questions 17

Graves Disease

Topic updated on 11/13/17 5:33pm

  • Most common cause of hyperthyroidism
  • An autoimmune disease with stimulating anti-TSH receptor antibodies
    • a type II hypersensitivity
    • anti-microsomal, anti-thyroglobulin antibodies also present
  • Female dominant
    • HLA-B8, Dr3 association
  • Often incited during stress
    • e.g. childbirth, infection, steroid withdrawal
  • Symptoms
    • heat intolerance
    • weight loss
    • hyperactive
    • diarrhea
    • hyperreflexia
    • tachycardia, palpitations, arrhythmias
      • thyroid hormone increases heart rate and contractility and decreases SVR 
    • warm moist skin and sweating
    • hypertension
  • Physical exam
    • symmetrical, non-tender thyroid enlargement 
    • ophthalmopathy (proptosis, exophthalmos)
      • due to glycosaminoglycan deposition
    • pretibial myxedema 
    • digital swelling
  • Serology 
    • ↑ total serum T4
    • ↑ free T4
    • ↓ serum TSH
    • diffusely ↑ 123I uptake 
  • Medical
    • β-blockers
    • thionamides 
      • result in reduced hormone synthesis
      • PTU and methimazole
        • discontinue if agranulocytosis occurs as these are side effects of these medications
    • during pregnancy, first-line is propranolol, followed by propylthiouracil
      • if these treatments do not work and symptoms are severe, thyroidectomy is the treatment of choice
        • complications include
          • recurrent laryngeal nerve injury
          • hypocalcemia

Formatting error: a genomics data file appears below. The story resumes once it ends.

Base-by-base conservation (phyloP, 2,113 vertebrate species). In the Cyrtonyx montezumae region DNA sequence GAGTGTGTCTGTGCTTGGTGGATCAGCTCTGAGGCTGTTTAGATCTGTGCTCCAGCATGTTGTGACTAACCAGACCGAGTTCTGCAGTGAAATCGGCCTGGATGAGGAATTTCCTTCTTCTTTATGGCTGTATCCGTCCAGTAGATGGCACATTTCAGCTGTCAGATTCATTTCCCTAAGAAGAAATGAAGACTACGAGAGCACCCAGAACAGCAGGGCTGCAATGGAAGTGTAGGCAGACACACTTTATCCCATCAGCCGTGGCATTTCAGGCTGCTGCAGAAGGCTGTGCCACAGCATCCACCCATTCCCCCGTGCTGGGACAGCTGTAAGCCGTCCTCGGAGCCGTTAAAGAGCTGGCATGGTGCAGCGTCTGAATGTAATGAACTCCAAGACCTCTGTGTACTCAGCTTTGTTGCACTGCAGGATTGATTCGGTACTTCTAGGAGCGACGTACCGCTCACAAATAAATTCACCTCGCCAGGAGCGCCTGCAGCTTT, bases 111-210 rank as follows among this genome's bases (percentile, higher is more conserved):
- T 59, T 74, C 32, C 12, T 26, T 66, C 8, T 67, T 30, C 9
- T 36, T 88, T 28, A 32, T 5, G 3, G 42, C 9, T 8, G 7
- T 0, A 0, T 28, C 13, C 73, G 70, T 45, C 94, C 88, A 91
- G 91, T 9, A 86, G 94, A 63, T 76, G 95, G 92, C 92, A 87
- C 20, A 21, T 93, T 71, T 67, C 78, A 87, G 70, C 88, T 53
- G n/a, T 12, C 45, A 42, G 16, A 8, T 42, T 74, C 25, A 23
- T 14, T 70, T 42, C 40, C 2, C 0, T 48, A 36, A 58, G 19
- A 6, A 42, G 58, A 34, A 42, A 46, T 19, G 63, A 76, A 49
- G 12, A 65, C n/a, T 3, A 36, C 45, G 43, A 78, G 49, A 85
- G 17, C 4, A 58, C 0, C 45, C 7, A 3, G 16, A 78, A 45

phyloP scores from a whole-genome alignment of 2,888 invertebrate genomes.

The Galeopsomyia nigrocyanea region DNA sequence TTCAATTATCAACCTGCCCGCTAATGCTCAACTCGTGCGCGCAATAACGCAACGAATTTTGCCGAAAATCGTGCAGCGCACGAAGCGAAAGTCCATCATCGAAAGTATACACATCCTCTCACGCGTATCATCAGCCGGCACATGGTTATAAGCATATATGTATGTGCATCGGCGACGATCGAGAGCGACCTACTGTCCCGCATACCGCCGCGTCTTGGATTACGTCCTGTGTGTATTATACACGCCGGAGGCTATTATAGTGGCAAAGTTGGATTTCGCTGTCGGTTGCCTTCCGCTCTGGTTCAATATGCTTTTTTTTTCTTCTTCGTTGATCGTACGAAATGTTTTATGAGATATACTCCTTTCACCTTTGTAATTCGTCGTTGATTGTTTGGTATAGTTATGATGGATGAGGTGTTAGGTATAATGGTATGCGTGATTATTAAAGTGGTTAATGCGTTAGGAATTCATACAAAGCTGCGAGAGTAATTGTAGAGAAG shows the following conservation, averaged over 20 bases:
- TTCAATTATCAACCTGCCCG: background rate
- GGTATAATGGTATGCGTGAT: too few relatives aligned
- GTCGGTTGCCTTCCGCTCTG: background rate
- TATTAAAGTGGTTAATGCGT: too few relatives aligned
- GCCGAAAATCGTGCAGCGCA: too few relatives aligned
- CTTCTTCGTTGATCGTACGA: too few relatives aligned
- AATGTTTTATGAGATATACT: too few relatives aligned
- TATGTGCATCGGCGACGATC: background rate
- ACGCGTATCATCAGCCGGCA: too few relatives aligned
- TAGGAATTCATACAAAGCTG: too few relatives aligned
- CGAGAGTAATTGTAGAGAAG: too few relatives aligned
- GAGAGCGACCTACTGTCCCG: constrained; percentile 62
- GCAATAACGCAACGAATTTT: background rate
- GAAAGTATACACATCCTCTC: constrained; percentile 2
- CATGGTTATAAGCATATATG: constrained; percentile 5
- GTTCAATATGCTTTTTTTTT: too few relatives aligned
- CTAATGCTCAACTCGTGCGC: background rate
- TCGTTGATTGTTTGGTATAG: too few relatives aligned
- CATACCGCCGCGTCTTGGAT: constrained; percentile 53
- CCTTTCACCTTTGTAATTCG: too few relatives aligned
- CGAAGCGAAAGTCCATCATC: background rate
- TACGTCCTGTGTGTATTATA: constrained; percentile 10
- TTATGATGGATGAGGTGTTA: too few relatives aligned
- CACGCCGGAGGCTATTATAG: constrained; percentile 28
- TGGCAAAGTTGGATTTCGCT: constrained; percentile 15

• due to PTH gland removal resulting in the classic findings of hypocalcemia (tetany, QT prolongation, etc.)
    • 131I ablation   
      • hypothyroidism may result 
      • contraindicated in pregnancy 
      • may cause transient worsening of exophtalmos or hyperthyroid symptoms due to release of thyroid hormone with thyroid cell destruction
        • prevention: pretreatment with glucocorticoids 
Prognosis, Prevention, and Complications
  • Stress-induced catecholamine surge
    • may be fatal by arrhythmia
  • Pregnancy complications
    • anti-TSH receptor antibodies may cross placenta and produce hyperthyroidism in the fetus


Qbank (9 Questions)

(M3.EC.5) A 32-year-old woman presents to your office with a one month history of heat intolerance, racing heart, unintentional 4 pound weight loss, and sweating. On physical examination there is a non-tender enlarged thyroid without evidence of proptosis or exophthalmos. Lab tests return with increased total T4, decreased TSH, and increased free T4. A radioactive iodine uptake exam is ordered and the imaging is displayed in Figure A. What is the most appropriate definitive treatment option for this patient? Topic Review Topic
FIGURES: A          

1. Watchful waiting for symptom progression or recession
2. Beta-blockade alone
3. Anti-thyroid medications alone
4. Radioactive iodine ablation alone
5. Radioactive iodine ablation and prophylactic glucocorticoids

(M2.EC.9) A 45-year-old female presents to general medical clinic with a chief complaint of a growth on her neck. Physical exam reveals proptosis, pretibial myxedema, and a diffuse goiter. If the patient's symptoms are due to thyroid-stimulating TSH receptor antibodies, what treatment would provide the best long term outcome for her symptoms? Topic Review Topic